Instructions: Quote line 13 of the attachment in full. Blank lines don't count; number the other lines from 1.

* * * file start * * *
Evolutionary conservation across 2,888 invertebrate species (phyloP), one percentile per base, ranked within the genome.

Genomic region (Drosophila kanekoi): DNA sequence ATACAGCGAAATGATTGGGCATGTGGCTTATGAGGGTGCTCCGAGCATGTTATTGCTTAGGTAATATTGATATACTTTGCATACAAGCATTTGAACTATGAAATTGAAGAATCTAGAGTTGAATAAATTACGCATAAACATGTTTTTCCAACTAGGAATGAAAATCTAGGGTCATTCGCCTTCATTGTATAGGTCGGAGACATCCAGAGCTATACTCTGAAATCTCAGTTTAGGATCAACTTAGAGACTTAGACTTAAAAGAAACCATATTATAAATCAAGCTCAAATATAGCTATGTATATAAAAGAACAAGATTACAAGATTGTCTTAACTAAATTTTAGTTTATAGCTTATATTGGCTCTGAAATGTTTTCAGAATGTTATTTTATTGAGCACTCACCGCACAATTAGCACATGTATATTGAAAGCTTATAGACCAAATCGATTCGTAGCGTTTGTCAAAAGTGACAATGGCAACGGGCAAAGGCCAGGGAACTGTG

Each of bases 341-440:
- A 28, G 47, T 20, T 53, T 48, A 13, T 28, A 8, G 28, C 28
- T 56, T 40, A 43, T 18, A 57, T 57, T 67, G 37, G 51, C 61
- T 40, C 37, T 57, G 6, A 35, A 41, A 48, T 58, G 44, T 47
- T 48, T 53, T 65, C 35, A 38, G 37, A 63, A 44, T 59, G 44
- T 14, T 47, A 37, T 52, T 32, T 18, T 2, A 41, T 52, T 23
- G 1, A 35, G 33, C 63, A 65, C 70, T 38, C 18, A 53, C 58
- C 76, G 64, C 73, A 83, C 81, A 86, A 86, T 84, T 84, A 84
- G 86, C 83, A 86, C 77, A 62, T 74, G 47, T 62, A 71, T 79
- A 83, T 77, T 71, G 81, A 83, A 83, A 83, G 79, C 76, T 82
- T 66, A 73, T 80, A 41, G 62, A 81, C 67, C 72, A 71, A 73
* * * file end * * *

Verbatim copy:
- T 66, A 73, T 80, A 41, G 62, A 81, C 67, C 72, A 71, A 73